Year: 2013 Source: Family Process.(2012).51(4):440-455.DOI: 10.1111/j.1545-5300.2012.01412.x SIEC No: 20130273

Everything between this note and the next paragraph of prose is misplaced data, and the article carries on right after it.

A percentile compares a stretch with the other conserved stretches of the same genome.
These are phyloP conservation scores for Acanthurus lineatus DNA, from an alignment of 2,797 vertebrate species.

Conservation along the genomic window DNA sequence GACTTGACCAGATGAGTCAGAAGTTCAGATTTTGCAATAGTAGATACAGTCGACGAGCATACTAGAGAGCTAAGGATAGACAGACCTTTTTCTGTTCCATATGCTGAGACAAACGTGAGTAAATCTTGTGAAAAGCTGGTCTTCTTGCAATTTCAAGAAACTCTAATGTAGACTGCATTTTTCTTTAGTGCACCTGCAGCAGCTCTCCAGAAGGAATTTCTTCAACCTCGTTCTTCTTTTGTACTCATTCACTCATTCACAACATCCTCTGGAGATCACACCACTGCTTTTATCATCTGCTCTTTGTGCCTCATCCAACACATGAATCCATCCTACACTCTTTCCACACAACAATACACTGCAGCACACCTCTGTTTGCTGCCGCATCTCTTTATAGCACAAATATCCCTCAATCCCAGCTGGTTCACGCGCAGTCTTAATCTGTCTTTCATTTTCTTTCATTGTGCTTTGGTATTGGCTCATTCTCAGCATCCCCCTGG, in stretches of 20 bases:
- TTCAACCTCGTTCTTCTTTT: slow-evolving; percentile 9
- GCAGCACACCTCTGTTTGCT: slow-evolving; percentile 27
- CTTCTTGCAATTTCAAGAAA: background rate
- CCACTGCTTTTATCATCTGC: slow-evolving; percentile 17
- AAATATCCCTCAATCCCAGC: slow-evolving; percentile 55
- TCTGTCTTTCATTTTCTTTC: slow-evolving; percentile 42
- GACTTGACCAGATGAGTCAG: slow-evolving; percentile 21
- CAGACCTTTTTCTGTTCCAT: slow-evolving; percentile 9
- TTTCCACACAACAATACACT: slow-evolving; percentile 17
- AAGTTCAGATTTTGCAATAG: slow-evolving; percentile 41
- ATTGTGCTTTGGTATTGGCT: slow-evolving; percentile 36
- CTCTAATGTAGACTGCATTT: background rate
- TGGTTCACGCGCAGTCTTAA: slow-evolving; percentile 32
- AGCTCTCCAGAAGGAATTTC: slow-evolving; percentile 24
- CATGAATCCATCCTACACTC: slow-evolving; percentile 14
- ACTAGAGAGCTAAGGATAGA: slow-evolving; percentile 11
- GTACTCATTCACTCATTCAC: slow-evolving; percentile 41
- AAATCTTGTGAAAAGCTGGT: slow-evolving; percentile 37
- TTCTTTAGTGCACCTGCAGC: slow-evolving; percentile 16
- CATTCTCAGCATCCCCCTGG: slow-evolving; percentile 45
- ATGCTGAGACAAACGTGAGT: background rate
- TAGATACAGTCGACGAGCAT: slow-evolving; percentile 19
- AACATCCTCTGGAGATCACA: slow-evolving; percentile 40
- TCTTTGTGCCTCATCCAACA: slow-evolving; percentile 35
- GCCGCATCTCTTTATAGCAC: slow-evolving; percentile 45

People who live with a painful gap between who they have been and who they are now, of who they dreamt themselves to be and who they still long to be, are living with chronic sorrow. Chronic sorrow is a normal, nonpathological state of pervasive, continuing, periodic, and resurgent sadness related to the ongoing losses associated with illness and disability, in this case not loss of an other, but loss of self (Roos, 2002). Focusing on the lives of four women, one of whom committed suicide, I explore the macroprocesses that invade the experience of even so personal an experience as self-loss. The role of the therapist is made transparent through anecdotes and by discussing implications for clinical practice.